It was a cold, snowy Sunday morning in the middle of January. I planned to heed the warnings encouraging motorists to stay off the road and turned on the radio to catch the end of an interview with poet Mary Oliver, recorded in 2015. The poet had died earlier that week, at age 83. “Listening to the World” was the title of the conversation, ironic on a snowy morning when the Earth seemed so quiet.

After breakfast, I gazed out my kitchen window toward the river, looking beyond the woodshed attached to the far side of our garage. The snow was still falling and blowing with stiff gusts of wind. Suddenly, I saw a dash of dark fur, low to the ground. The animal was at least 18 inches long with a fluffy tail, and it bounded under the woodshed. As quickly as it appeared, it was lost from view.

By the time I went out to investigate, new and blowing snow had erased the tracks. Inside the shed, however, a thin covering of snow preserved a chain of paired prints, each pair with one print slightly offset from the other and each set about 16 inches apart. The tracks extended from where I saw the animal dart into the shed to our wall of neatly stacked firewood. Had the animal managed to squeeze between the logs of stacked wood?

Back inside, I put a log on the fire and gathered up every mammal book I could find. I started reading and discovered the paired track pattern was indicative of a member of the mustelid, or weasel, family. The animal was too dark and too big to be an ermine and too small to be a fisher or otter. And so it must have been a mink. Our habitat is also consistent with that preferred by mink. A ribbon of riparian forest separates our house from the Poultney River, near the center of our small Vermont town.

Mink are widely distributed near waterways all over North America, but because they are mostly nocturnal and secretive, it’s not so common to see one. According to Lillian and Donald Stokes, the carnivores have a versatile diet, hunting for small mammals, fish, amphibians, birds, macroinvertebrates and crustaceans. With their torpedo-shaped body, mink — like their smaller weasel relatives — are nimble on land, and can gain access to burrows and confined spaces to find prey.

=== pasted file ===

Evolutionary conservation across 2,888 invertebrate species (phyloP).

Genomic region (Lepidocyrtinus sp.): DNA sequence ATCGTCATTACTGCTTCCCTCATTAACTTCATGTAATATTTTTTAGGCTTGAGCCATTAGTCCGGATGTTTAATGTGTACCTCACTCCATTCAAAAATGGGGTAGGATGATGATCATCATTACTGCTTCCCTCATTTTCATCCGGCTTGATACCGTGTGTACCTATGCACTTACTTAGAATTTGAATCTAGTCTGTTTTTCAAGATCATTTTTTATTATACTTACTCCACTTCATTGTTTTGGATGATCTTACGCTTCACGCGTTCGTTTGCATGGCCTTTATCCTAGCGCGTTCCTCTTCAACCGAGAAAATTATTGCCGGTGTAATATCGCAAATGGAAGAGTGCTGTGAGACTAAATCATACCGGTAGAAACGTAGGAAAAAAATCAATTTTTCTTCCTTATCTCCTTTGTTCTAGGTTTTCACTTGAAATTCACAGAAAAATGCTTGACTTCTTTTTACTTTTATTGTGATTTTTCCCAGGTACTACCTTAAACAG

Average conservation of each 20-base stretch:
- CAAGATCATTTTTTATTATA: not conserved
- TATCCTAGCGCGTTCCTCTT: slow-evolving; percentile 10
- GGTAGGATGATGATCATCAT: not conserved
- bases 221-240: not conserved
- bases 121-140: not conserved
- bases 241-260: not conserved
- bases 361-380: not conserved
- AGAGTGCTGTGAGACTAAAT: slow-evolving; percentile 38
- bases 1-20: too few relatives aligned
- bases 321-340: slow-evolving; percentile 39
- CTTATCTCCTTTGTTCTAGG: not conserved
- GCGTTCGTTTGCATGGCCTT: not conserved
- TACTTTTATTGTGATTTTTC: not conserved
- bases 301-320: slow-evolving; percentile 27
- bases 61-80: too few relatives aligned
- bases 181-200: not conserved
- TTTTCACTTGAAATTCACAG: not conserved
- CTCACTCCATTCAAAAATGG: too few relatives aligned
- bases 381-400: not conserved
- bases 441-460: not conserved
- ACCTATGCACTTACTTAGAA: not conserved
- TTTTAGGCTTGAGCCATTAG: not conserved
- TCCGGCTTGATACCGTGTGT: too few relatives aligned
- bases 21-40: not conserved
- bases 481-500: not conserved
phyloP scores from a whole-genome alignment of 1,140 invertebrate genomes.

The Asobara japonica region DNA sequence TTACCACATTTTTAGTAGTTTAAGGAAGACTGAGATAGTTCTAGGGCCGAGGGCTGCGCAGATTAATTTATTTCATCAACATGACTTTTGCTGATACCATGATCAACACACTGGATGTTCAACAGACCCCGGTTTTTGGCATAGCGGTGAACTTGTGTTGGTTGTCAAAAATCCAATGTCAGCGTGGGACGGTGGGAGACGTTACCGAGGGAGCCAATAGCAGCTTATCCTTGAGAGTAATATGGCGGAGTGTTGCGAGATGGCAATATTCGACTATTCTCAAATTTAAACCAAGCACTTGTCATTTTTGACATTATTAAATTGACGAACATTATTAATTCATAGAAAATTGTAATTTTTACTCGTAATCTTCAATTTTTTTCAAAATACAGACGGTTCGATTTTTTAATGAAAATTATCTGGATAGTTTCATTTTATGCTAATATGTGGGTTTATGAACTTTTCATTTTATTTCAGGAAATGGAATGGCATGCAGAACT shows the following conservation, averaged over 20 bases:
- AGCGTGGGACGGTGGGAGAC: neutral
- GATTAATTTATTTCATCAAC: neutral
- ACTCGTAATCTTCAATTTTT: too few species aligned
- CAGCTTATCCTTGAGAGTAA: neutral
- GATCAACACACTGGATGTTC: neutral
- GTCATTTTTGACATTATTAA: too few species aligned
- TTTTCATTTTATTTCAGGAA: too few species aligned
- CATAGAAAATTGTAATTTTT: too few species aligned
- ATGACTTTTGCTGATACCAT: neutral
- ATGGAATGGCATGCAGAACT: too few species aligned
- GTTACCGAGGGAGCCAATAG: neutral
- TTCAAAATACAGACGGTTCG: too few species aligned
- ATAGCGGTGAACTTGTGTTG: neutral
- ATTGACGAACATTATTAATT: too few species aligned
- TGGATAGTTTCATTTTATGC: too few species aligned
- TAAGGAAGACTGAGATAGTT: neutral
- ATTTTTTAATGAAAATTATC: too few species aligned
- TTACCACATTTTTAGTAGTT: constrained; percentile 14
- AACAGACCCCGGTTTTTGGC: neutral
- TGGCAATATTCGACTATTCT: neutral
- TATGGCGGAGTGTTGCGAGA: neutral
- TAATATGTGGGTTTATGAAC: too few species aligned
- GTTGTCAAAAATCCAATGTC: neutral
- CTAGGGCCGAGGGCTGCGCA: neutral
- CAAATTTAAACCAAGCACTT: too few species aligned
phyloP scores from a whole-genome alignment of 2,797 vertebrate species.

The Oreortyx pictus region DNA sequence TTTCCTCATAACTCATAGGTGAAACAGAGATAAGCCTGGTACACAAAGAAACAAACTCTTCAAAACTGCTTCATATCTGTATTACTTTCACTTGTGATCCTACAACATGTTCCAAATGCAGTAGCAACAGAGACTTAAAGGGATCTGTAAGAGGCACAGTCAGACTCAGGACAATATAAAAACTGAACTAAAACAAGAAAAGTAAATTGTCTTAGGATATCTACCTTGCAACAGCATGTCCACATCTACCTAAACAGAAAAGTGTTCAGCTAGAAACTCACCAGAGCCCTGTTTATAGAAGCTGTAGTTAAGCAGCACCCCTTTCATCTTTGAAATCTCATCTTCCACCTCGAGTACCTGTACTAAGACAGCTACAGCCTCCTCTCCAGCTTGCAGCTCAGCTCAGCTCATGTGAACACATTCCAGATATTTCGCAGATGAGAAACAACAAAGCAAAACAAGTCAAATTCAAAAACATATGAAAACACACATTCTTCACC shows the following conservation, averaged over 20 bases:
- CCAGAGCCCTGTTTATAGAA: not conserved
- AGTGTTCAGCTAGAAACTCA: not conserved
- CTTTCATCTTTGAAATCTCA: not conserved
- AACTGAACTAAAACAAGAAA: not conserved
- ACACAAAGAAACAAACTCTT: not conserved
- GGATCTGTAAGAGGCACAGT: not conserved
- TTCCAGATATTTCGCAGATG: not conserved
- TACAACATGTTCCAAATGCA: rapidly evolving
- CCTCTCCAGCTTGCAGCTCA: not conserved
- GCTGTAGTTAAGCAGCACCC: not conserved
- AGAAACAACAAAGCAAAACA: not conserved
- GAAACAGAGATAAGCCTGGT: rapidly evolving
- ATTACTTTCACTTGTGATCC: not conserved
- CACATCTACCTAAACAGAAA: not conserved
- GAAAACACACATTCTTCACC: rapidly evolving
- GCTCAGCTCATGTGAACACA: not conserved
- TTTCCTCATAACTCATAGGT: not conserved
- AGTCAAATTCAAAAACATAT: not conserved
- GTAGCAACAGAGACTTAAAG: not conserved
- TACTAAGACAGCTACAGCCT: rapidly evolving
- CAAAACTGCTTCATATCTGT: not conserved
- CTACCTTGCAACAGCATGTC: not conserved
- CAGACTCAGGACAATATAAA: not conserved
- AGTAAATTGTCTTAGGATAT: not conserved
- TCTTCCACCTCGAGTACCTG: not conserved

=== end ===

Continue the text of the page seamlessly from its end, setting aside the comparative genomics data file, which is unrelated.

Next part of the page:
This terrestrial nimbleness comes with a price, though: Mink are not particularly well adapted to long forays in cold water. According to Peter Marchand, author of “Life in the Cold,” mink have a limited lung capacity, only partially webbed feet, thinner fur and smaller deposits of subcutaneous fat than their water-loving otter cousins. Thus, it is with great energetic cost that a mink dives into cold water. The fishing strategy of mink involves traveling along the streambank and plunging quickly into the water to capture vulnerable prey.

The next day, I headed out on snowshoes to investigate. A blue sky replaced the gray sky of the day before, but it was much colder, near 0 degrees. The fresh snow lay like an untouched canvas. Near the back of our garage, I picked up the pattern of offset tracks, this time heading out from under the garage toward the woods. Had the mink remained in the woodshed until after yesterday’s snow had ended? I followed the tracks into the woods. At times, I briefly lost the trail, but then it would re-emerge. Eventually the trail turned and arrived at the river. Abruptly at the edge of the river, the tracks stopped. I stood by the water, marveling with the realization that for the mink, this 0-degree day must have included a plunge into the river.

That night I discovered the poem “Mink” by Mary Oliver — a reflection on the gift of encountering a hungry mink (“a hot, dark-brown pillar”) in winter. The poem reinforced how harsh conditions and a fight for survival intersect with beauty and wonder on cold winter days.

Kathy Doyle is a freelance ecologist living in Middletown Springs, Vermont, and also teaches in the environmental studies program at Middlebury College. The illustration for this column was drawn by Adelaide Tyrol. The Outside Story is assigned and edited by Northern Woodlands magazine (northernwoodlands.org) and sponsored by the Wellborn Ecology Fund of the New Hampshire Charitable Foundation (wellborn@nhcf.org).

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